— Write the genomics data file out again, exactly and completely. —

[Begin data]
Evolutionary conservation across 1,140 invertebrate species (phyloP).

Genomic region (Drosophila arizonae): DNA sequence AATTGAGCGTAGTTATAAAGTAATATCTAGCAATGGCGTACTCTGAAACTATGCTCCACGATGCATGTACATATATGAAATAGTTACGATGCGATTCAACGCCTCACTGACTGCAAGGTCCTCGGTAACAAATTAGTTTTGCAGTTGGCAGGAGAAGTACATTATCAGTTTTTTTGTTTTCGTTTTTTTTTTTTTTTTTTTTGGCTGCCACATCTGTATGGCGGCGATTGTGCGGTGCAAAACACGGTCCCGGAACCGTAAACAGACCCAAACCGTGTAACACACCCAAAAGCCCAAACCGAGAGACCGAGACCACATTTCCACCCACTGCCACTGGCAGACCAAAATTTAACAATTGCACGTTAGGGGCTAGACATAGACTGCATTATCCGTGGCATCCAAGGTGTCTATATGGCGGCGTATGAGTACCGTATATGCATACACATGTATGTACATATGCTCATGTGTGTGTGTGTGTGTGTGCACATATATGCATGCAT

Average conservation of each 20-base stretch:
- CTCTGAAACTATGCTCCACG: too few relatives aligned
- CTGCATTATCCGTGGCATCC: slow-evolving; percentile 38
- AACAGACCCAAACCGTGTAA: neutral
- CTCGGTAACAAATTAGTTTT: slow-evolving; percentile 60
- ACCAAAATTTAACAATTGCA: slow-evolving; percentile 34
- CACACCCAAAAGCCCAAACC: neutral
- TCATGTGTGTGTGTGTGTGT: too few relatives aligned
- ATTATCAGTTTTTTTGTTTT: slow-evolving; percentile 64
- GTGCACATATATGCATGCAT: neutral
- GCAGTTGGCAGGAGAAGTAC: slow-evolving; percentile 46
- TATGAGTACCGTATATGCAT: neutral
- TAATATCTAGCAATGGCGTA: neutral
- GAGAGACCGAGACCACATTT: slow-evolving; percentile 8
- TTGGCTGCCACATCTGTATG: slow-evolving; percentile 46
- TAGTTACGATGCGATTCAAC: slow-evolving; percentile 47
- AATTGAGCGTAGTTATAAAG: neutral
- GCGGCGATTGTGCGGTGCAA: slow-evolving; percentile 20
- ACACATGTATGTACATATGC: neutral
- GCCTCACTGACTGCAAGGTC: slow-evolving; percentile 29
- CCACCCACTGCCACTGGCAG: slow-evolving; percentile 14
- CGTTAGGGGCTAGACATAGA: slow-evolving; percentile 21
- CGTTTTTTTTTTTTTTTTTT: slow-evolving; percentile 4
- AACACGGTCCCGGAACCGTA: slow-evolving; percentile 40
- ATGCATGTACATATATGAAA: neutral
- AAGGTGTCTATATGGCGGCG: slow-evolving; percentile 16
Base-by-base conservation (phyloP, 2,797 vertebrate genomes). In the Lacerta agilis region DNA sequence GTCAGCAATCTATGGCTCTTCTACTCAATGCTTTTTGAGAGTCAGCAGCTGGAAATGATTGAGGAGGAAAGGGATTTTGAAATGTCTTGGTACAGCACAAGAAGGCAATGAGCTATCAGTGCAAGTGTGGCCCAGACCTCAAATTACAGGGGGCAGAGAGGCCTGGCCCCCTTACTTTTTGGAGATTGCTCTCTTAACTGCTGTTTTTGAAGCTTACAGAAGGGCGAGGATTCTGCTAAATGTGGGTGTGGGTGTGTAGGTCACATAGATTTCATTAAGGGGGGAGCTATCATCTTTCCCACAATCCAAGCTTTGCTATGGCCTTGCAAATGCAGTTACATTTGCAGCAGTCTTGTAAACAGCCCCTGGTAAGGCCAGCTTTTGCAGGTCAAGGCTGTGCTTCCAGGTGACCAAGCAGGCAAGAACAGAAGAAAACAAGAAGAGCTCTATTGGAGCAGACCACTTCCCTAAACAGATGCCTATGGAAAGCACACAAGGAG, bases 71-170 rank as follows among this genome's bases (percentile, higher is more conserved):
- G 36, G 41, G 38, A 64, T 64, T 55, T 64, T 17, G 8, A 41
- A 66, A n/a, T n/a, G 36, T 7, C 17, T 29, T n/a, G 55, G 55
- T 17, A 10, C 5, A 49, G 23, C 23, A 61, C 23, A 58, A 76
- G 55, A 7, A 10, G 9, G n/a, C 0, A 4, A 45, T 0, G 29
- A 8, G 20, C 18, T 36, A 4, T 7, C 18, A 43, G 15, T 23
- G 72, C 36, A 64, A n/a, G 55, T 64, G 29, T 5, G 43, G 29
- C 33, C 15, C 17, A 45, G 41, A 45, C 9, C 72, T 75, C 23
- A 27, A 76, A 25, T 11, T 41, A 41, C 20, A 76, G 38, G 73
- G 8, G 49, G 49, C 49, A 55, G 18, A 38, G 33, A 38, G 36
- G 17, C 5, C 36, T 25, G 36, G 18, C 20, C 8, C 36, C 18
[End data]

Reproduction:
Evolutionary conservation across 1,140 invertebrate species (phyloP).

Genomic region (Drosophila arizonae): DNA sequence AATTGAGCGTAGTTATAAAGTAATATCTAGCAATGGCGTACTCTGAAACTATGCTCCACGATGCATGTACATATATGAAATAGTTACGATGCGATTCAACGCCTCACTGACTGCAAGGTCCTCGGTAACAAATTAGTTTTGCAGTTGGCAGGAGAAGTACATTATCAGTTTTTTTGTTTTCGTTTTTTTTTTTTTTTTTTTTGGCTGCCACATCTGTATGGCGGCGATTGTGCGGTGCAAAACACGGTCCCGGAACCGTAAACAGACCCAAACCGTGTAACACACCCAAAAGCCCAAACCGAGAGACCGAGACCACATTTCCACCCACTGCCACTGGCAGACCAAAATTTAACAATTGCACGTTAGGGGCTAGACATAGACTGCATTATCCGTGGCATCCAAGGTGTCTATATGGCGGCGTATGAGTACCGTATATGCATACACATGTATGTACATATGCTCATGTGTGTGTGTGTGTGTGTGCACATATATGCATGCAT

Average conservation of each 20-base stretch:
- CTCTGAAACTATGCTCCACG: too few relatives aligned
- CTGCATTATCCGTGGCATCC: slow-evolving; percentile 38
- AACAGACCCAAACCGTGTAA: neutral
- CTCGGTAACAAATTAGTTTT: slow-evolving; percentile 60
- ACCAAAATTTAACAATTGCA: slow-evolving; percentile 34
- CACACCCAAAAGCCCAAACC: neutral
- TCATGTGTGTGTGTGTGTGT: too few relatives aligned
- ATTATCAGTTTTTTTGTTTT: slow-evolving; percentile 64
- GTGCACATATATGCATGCAT: neutral
- GCAGTTGGCAGGAGAAGTAC: slow-evolving; percentile 46
- TATGAGTACCGTATATGCAT: neutral
- TAATATCTAGCAATGGCGTA: neutral
- GAGAGACCGAGACCACATTT: slow-evolving; percentile 8
- TTGGCTGCCACATCTGTATG: slow-evolving; percentile 46
- TAGTTACGATGCGATTCAAC: slow-evolving; percentile 47
- AATTGAGCGTAGTTATAAAG: neutral
- GCGGCGATTGTGCGGTGCAA: slow-evolving; percentile 20
- ACACATGTATGTACATATGC: neutral
- GCCTCACTGACTGCAAGGTC: slow-evolving; percentile 29
- CCACCCACTGCCACTGGCAG: slow-evolving; percentile 14
- CGTTAGGGGCTAGACATAGA: slow-evolving; percentile 21
- CGTTTTTTTTTTTTTTTTTT: slow-evolving; percentile 4
- AACACGGTCCCGGAACCGTA: slow-evolving; percentile 40
- ATGCATGTACATATATGAAA: neutral
- AAGGTGTCTATATGGCGGCG: slow-evolving; percentile 16
Base-by-base conservation (phyloP, 2,797 vertebrate genomes). In the Lacerta agilis region DNA sequence GTCAGCAATCTATGGCTCTTCTACTCAATGCTTTTTGAGAGTCAGCAGCTGGAAATGATTGAGGAGGAAAGGGATTTTGAAATGTCTTGGTACAGCACAAGAAGGCAATGAGCTATCAGTGCAAGTGTGGCCCAGACCTCAAATTACAGGGGGCAGAGAGGCCTGGCCCCCTTACTTTTTGGAGATTGCTCTCTTAACTGCTGTTTTTGAAGCTTACAGAAGGGCGAGGATTCTGCTAAATGTGGGTGTGGGTGTGTAGGTCACATAGATTTCATTAAGGGGGGAGCTATCATCTTTCCCACAATCCAAGCTTTGCTATGGCCTTGCAAATGCAGTTACATTTGCAGCAGTCTTGTAAACAGCCCCTGGTAAGGCCAGCTTTTGCAGGTCAAGGCTGTGCTTCCAGGTGACCAAGCAGGCAAGAACAGAAGAAAACAAGAAGAGCTCTATTGGAGCAGACCACTTCCCTAAACAGATGCCTATGGAAAGCACACAAGGAG, bases 71-170 rank as follows among this genome's bases (percentile, higher is more conserved):
- G 36, G 41, G 38, A 64, T 64, T 55, T 64, T 17, G 8, A 41
- A 66, A n/a, T n/a, G 36, T 7, C 17, T 29, T n/a, G 55, G 55
- T 17, A 10, C 5, A 49, G 23, C 23, A 61, C 23, A 58, A 76
- G 55, A 7, A 10, G 9, G n/a, C 0, A 4, A 45, T 0, G 29
- A 8, G 20, C 18, T 36, A 4, T 7, C 18, A 43, G 15, T 23
- G 72, C 36, A 64, A n/a, G 55, T 64, G 29, T 5, G 43, G 29
- C 33, C 15, C 17, A 45, G 41, A 45, C 9, C 72, T 75, C 23
- A 27, A 76, A 25, T 11, T 41, A 41, C 20, A 76, G 38, G 73
- G 8, G 49, G 49, C 49, A 55, G 18, A 38, G 33, A 38, G 36
- G 17, C 5, C 36, T 25, G 36, G 18, C 20, C 8, C 36, C 18